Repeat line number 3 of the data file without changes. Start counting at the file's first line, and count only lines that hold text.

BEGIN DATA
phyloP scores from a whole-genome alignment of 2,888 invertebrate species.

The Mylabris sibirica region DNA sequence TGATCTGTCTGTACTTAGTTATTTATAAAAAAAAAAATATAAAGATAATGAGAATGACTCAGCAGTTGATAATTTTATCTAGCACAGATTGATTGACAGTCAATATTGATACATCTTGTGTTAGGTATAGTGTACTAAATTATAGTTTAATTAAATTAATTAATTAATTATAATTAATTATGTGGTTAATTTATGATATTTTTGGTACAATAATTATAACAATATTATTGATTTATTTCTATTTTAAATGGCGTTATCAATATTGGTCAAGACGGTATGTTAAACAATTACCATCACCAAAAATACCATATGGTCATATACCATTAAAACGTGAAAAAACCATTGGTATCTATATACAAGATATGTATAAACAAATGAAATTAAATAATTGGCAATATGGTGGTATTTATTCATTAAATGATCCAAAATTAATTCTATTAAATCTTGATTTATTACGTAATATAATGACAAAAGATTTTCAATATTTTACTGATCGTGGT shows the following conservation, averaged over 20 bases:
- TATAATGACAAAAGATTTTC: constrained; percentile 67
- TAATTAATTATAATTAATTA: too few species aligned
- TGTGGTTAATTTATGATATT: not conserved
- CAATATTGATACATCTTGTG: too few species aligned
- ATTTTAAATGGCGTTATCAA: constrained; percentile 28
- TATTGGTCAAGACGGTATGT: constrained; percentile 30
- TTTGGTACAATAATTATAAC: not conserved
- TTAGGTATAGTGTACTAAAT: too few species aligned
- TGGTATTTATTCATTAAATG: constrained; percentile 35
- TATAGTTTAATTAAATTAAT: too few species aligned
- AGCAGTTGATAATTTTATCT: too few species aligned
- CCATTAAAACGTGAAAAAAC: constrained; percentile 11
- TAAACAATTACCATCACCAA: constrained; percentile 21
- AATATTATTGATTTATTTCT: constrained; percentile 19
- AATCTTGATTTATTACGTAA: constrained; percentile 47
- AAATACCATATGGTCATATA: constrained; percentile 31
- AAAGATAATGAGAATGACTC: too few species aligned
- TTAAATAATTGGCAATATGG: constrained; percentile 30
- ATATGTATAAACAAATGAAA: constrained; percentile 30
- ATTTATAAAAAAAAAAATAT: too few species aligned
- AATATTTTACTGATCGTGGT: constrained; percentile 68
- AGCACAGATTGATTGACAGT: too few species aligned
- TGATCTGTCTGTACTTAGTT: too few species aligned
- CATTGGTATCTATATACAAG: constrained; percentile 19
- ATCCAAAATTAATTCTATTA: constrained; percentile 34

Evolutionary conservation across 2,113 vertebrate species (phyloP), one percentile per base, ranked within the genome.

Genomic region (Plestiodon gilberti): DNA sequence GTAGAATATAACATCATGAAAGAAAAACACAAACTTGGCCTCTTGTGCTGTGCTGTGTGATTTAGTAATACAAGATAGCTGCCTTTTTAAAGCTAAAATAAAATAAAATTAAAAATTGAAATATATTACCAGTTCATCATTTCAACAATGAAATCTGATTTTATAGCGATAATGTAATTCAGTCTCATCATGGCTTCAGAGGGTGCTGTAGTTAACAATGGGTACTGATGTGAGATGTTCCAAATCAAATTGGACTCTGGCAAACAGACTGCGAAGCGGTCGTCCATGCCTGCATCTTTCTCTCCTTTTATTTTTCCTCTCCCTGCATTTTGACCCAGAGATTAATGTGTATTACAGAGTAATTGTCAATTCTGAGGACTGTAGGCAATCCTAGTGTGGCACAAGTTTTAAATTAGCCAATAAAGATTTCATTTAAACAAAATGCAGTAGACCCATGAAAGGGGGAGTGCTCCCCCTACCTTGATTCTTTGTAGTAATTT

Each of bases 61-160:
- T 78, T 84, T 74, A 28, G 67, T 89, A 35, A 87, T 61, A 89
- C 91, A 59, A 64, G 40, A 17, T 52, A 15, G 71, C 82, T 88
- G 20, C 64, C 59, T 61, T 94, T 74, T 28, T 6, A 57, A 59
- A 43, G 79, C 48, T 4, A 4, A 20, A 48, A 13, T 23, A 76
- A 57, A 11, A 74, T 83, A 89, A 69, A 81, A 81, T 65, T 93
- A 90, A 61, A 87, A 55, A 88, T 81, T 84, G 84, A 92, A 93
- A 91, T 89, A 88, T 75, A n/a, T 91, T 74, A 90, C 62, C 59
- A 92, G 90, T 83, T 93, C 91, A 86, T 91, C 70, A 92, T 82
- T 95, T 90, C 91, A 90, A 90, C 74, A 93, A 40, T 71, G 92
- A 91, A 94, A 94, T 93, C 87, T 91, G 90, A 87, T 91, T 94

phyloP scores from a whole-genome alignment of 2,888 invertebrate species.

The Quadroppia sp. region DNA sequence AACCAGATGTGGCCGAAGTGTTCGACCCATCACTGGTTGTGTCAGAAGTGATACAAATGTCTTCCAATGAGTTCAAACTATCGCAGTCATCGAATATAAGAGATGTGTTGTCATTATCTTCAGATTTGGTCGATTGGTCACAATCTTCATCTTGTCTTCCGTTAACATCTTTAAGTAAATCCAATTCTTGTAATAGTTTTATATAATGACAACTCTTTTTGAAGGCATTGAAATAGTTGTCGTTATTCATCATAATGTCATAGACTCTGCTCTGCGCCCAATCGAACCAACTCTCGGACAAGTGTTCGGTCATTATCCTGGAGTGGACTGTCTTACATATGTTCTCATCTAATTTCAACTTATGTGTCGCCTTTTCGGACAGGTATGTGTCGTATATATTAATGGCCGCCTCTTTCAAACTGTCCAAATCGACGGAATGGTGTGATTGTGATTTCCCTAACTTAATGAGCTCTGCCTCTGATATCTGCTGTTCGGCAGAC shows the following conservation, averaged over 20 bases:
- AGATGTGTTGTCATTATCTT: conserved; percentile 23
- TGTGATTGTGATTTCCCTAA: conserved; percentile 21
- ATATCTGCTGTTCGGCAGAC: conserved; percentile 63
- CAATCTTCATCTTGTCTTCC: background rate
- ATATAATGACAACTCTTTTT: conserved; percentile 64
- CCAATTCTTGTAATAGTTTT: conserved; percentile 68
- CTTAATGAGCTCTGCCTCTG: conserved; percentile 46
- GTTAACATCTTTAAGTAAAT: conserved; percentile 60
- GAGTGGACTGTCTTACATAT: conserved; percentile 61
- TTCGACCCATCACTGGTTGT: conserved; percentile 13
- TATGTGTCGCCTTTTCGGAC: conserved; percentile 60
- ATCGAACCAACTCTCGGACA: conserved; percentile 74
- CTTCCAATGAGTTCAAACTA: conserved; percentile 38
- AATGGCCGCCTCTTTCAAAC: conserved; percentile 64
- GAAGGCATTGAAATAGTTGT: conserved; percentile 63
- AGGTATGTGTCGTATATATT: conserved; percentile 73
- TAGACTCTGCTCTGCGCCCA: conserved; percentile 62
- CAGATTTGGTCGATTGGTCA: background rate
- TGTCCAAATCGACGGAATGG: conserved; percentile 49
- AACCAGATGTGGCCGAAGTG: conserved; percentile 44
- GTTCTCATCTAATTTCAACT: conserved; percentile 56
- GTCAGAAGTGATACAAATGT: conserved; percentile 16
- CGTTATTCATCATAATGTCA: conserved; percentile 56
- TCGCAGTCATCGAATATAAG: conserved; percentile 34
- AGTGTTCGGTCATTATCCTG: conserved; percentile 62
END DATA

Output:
- TATAATGACAAAAGATTTTC: constrained; percentile 67